June 24, 2008
Every day that Tetlo Emmen awakens from a deep, healing slumber from a hard day of training, he has one overarching thought--the Olympic Games. For many individuals the thoughts of making an Olympic team are merely that of playground dreams. However, for those with the god-given talent to run, jump, and throw at levels often beyond comprehension, those few athletes get a chance every four years at Olympic glory and sometimes only once. For Emmen specifically, the opportunity to pursue an Olympic spot and forgo the comforts of a middle class lifestyle that is almost guaranteed with a college degree seemed like an easy decision.
In July 2007, Emmen was living the dream. A true American story, born just outside Los Angeles to a mother from Botswana and a father from rural Idaho, he was competing on the European track & field circuit after a successful NCAA career at UC Santa Barbara. He won the Savo Games 800 meters in Finland, picked up a few Euros and had dropped his time below 1:47 becoming a rising American middle distance star.
Then on the eve of a loaded 800m at the KBC Nacht meet in Huesden, Belgium, his life was turned upside down. His father, Roger Emmen, suddenly passed away from a random heart attack while playing basketball, a sport that he loved. Far away from home, Emmen's mother reminded him that his father would have wanted him to race. In an emotional tribute, Emmen dug deep and tore around the track to a new personal best of 1:46.67 that would stand as the 11th best US mark for 2007. Moments later, he was on his way home to a confusing and half-empty life back in California.
Soon decisions had to be made. Would he continue to train full-time and make a run at the 2008 Olympic team? Where would he train? How would he balance training with making ends meet and being there for his family in a time of great need? Running seemed like such a trivial exercise in personal fulfillment, but yet it could help heal.
Emmen's father, Roger, was never one to find ultimate pleasure in the material world. A US Peace Corps volunteer in Botswana, he was introduced not only to another land, but also his wife. Emmen's parents raised him and his sister with an understanding of different cultures that breed tolerance and with a desire to fight for social justice. A few months after Emmen burst out onto the track scene as a young sophomore by winning the 2005 NCAA Western Regional title at 800m, a profile on UCSB's athletics website highlighted his leadership off the track surrounding World AIDS Day activities at UCSB. He credited his father for giving him the strong, yet calm work ethic to get through a day of training, school, and activism,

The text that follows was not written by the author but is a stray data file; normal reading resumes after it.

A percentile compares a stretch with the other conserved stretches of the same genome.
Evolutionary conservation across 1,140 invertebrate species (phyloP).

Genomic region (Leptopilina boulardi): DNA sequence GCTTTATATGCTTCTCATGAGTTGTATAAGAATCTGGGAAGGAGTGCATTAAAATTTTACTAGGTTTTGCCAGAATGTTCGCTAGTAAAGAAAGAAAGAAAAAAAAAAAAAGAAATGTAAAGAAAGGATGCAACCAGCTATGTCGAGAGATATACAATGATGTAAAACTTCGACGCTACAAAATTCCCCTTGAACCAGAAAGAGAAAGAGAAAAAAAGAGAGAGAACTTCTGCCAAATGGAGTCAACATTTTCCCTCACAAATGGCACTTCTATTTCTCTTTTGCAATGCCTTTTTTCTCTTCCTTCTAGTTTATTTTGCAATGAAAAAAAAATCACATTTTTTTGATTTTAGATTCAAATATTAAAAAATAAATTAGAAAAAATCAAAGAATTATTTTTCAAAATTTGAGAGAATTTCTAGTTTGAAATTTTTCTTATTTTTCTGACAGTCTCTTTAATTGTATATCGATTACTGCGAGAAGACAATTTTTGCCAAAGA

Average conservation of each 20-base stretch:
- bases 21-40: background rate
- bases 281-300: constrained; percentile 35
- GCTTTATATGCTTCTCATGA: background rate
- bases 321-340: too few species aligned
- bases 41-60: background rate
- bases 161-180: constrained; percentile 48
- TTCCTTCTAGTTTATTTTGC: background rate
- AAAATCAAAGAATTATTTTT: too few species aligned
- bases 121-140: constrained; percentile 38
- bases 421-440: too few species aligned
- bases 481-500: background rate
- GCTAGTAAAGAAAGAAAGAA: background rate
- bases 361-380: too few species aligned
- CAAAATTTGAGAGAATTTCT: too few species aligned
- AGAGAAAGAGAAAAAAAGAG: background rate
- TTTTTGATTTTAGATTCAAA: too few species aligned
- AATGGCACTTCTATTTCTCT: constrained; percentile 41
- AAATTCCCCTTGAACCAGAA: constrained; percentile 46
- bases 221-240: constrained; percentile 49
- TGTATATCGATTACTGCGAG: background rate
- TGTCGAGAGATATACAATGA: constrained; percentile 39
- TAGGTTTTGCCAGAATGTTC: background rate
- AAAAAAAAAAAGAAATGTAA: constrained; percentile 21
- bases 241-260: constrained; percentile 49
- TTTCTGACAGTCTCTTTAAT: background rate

In the wake of his father's absence, Emmen turned to running as a release and came to the difficult decision of continuing his pursuit of making an Olympic team. He would return to Santa Barbara to train under Coach Pete Dolan at UCSB, passing up opportunities at elite training centers in order to stay closer to home. Emmen tapped into his father's calm work ethic to get through a day of training and the toil of three jobs; schoolteacher and UCSB track & field assistant coach by day, and bar back by night. It is a situation all too familiar for most Olympic hopefuls falling outside the realm of six figure contracts, let alone the smaller monthly stipends for the lucky ones.
2008 for Emmen has thus far been marked by early season injuries, an iron deficiency, and a seasonal best two seconds shy of his 2007 time. However, these hiccups have all failed to deter his resolve as he continues on through the injuries, the hurdles, and the heartache. And so the story goes for many fringe Olympic athletes. There is only one chance to make this team and for everything that life can throw at you, it must now all go out the window. This Friday, June 27, Emmen will wake up just as he has every day dreaming about the Olympics, except this time he will step onto the track in Eugene, OR at the USA Track & Field Olympic Trials with 30 fellow US 800m competitors looking to turn a dream into reality.
Emmen's story is just one that is lived out daily for the three year's in between the games by athletes silently training in communities across the country and around the world, rich or poor. These are the stories that are told every four years when governments, the polity, and the world's media turn their attention to the Olympic Games to witness triumph over adversity; stories that capture the imagination Olympic year after Olympic year.